I have discovered over the years that a lot of us, like me, at times don’t pay close attention to what our bodies are telling us until it is blaring WARNING, WARNING, WARNING! Unfortunately, by the time it is so obvious something is wrong it may be too late. Because of many factors including personal responsibilities, we often tend to push through the pain, the discomfort, the malaise, the fatigue, as well as both physical and mental exhaustion thinking at times erroneously that we are stronger than our present discomforts. We quickly revert to rationalizing and minimizing present problems, convincing ourselves that if we muster enough will power and repeat the mantra “mind over matter,” we will be able to overcome any type of adversity physical or otherwise.
However, I have learned that avoiding or ignoring our instincts for self-preservation, more often than not, leads only to trouble as well as injury in the long run. I have been guilt of this many times. We don’t know how to say no to things that will cause us more harm than good some times because we are busy trying to prove how strong and independent we are. We have not learned to prioritize or to value ourselves above others. We have the impression that in so doing we might appear selfish, weak, needy, dependent, or that we have thrown in the towel and succumbed to our illness.
However, nothing could be further from the truth. I have been on both sides of the equation pushing myself trying to convince myself that PD does not permeate in many aspects of my life, as it does from time to time rather that I am still “healthy” and capable of willing my body to behave even when it does not feel like getting in line with the program. The outcome has been much more detrimental for failing to gauge my own limitations and heed the warnings along the road. Subsequently, I have in the past fallen many a times resulting in severely sprained ankles, bruised muscles and joints, as well as herniated discs. all because I ignored the signs and the soft voice telling me to STOP and take care of myself and the problem at hand which was anywhere from shoulder stiffness, knee and hip pain, trouble judging distances, mild shuffling, and soft voice with exertion to name a few. I have witnessed this same careless behavior in many of my patients and friends who have ended up being bed bound or hospitalized because they did not know how recognize or simply ignored the warning signs the body was sending to take note and make adjustments.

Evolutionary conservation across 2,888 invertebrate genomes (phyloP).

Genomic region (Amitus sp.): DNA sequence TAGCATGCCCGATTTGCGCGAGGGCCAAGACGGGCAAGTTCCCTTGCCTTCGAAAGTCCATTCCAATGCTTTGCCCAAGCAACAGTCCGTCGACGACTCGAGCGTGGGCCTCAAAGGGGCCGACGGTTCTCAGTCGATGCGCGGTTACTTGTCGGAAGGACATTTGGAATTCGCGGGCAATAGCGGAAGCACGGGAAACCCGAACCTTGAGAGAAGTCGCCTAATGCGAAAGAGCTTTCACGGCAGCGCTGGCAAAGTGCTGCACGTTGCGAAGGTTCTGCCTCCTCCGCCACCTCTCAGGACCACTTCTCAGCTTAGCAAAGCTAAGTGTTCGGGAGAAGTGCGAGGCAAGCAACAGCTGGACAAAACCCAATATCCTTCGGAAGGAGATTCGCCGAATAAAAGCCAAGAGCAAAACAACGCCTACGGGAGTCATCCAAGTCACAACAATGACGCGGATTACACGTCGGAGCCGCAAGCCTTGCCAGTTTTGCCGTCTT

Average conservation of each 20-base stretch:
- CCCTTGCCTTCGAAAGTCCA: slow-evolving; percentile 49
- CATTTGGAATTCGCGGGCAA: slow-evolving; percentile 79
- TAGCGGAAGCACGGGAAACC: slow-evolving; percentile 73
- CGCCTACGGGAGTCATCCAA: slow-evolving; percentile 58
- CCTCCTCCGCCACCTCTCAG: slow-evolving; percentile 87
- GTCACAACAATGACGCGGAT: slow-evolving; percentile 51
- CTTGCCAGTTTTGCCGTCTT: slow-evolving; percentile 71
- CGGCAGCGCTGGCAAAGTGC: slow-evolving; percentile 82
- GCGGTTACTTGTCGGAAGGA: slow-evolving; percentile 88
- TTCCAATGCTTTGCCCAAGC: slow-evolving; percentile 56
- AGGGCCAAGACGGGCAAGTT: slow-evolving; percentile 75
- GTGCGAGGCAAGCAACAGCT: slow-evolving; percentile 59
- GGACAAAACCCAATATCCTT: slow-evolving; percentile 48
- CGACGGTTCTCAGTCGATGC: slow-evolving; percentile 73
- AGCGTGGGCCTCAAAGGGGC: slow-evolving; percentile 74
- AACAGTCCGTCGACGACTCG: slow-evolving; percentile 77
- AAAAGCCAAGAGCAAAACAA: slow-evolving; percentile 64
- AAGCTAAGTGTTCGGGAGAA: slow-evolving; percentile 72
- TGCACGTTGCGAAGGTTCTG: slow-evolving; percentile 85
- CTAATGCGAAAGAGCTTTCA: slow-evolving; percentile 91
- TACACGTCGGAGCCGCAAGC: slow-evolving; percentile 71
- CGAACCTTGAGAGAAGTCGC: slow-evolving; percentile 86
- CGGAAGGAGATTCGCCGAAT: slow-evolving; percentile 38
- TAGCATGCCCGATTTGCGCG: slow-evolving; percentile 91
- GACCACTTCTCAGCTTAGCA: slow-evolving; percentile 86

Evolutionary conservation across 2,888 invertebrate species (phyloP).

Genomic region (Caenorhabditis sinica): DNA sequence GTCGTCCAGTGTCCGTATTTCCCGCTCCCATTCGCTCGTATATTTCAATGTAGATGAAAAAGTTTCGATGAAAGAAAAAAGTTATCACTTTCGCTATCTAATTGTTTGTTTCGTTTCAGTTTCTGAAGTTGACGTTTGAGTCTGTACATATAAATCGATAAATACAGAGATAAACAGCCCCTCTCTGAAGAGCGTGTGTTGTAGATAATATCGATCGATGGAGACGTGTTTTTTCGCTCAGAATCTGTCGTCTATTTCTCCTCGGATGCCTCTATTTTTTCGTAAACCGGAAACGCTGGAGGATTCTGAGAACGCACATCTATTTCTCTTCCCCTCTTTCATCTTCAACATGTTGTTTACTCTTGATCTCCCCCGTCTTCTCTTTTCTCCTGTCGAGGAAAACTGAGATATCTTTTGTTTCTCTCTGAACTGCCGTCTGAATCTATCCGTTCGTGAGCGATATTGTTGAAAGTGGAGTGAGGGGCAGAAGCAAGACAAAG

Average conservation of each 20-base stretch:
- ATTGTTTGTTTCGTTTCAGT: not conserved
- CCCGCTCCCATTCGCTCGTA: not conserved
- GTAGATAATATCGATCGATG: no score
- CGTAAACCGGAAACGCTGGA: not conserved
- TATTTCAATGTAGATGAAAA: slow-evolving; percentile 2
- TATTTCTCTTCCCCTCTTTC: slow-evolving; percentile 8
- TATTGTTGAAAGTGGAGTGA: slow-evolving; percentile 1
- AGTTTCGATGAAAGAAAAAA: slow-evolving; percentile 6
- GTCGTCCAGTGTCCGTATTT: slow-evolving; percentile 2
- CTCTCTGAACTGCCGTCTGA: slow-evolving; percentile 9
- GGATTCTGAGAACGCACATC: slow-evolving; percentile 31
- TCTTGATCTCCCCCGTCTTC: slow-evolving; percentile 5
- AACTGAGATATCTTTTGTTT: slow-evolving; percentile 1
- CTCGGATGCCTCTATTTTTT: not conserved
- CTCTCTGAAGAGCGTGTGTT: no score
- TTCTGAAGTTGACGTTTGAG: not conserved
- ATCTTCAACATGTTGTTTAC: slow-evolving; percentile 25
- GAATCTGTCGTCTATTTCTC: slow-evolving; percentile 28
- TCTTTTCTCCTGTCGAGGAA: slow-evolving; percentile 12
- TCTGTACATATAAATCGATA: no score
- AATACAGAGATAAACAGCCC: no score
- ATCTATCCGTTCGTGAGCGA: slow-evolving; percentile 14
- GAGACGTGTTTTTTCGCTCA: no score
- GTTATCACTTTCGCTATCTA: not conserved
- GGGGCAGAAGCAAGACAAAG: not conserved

Over the years as my Parkinson’s has progressed, I have noticed my stamina and multitasking abilities to wane much quicker than previously requiring me to take larger doses if I am to stay engaged for longer than 3 hours. Whether it be physical, emotional or intellectual functioning if I don’t allow myself to rest along with an increase in levodopa, the consequences can be pretty dramatic like being so fatigued I can collapse. A few minutes of rest goes a long way sometimes much better than actually increasing dosages.
One of the biggest problems we, especially those of us with young onset PD and those of us with advanced disease, is the recurrence of pain. We have found that pain is one of the tall tale signs that PD is NOT controlled. Moreover this common recurrent symptom is of great concern to me as a doctor and woman with PD because of recent findings which suggest that women over the last 2-3 decades have experienced more deaths from pain prescription ‘non-intentional’ overdose compared to men. This is because women are diagnosed more frequently with pain (chronic) but in my experience is much more severe as well because have waited a long time to seek help. Furthermore, as we have learned over last few years is that us women with PD have greater number of negative symptoms such as depression and anxiety at its core just like other chronic disease such as MS, Migraines, and Lupus (SLE) to name but a few.